APA News

  • Analysis reveals dangerous cosmetics.

    Work at Kent Scientific Services carried out under the direction of Public Analyst Jon Griffin established that five of items bought from a site on eBay contained either hydroquinone or corticosteroids. Pure White Dark Spot Corrector Serum contained both but did not list them as ingredients. The serum contained 10% hydroquinone. This is five times the limit that was allowed in cosmetics before a complete European ban in 2001. Following a four-year investigation by Southwark Council’s Trading Standards team Musiliu Olatunji Badejo, pleaded guilty to selling the banned cosmetics in April.

    Between March 2020 and January 2023, he had used multiple eBay accounts to sell over 20,000 cosmetic products to UK customers, amassing £340,000. Most of the products from Ghana, Nigeria and Thailand were imported directly to his home.  Anyone importing cosmetics into the UK to sell must carry out a safety assessment and keep detailed records about the products. During an Interview under caution Badejo admitted he had not carried out any safety assessments, claiming that he was not aware of the requirements.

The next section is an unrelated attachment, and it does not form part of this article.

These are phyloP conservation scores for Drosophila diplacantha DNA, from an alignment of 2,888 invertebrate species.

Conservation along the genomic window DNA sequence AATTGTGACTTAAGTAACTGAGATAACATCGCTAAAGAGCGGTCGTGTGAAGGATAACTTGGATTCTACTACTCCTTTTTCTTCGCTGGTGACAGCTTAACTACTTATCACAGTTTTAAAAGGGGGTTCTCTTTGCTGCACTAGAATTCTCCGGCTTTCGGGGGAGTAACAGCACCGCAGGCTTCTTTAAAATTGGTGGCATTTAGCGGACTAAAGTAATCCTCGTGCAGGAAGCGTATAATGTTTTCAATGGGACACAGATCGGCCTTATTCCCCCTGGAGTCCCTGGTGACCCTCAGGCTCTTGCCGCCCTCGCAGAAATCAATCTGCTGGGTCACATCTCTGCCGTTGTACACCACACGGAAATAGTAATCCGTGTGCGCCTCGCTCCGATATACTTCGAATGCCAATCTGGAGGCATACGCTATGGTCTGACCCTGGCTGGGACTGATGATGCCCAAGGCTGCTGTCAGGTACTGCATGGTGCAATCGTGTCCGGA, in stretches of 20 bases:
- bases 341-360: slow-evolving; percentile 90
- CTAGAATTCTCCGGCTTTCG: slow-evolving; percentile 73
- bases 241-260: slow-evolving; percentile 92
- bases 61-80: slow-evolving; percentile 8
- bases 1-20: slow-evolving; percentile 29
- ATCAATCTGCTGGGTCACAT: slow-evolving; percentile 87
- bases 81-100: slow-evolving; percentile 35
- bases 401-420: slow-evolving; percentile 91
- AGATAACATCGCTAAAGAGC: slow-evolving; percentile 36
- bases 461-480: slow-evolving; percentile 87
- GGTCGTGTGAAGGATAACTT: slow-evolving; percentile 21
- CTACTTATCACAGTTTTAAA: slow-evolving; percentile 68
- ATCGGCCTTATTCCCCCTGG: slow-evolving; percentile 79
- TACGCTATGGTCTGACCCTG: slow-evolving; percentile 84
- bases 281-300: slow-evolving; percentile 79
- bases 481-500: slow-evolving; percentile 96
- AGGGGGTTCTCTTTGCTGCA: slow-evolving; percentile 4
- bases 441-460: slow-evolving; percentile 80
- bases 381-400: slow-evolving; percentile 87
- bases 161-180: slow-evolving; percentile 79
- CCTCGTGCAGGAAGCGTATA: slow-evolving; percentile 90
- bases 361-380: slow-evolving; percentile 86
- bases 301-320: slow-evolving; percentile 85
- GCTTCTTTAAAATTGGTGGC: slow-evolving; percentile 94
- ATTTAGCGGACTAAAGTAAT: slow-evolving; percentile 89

In a “press release” Councillor Natasha Ennin, Cabinet Member for Community Safety at Southwark Council, said: “The sale of illegal and dangerous skin lighteners is abhorrent. Southwark Council is committed to keep people safe and our trading standards team is one of the most proactive in the country in tackling this toxic trade.

    Labour MP Kim Johnson is calling for tougher government restrictions on the sale of these items, telling The Independent   “Illegal skin lightening products are incredibly dangerous, not just because of the physical harm they can do but also because they reinforce Eurocentric beauty standards and valorise fair skin at the expense of darker complexions.”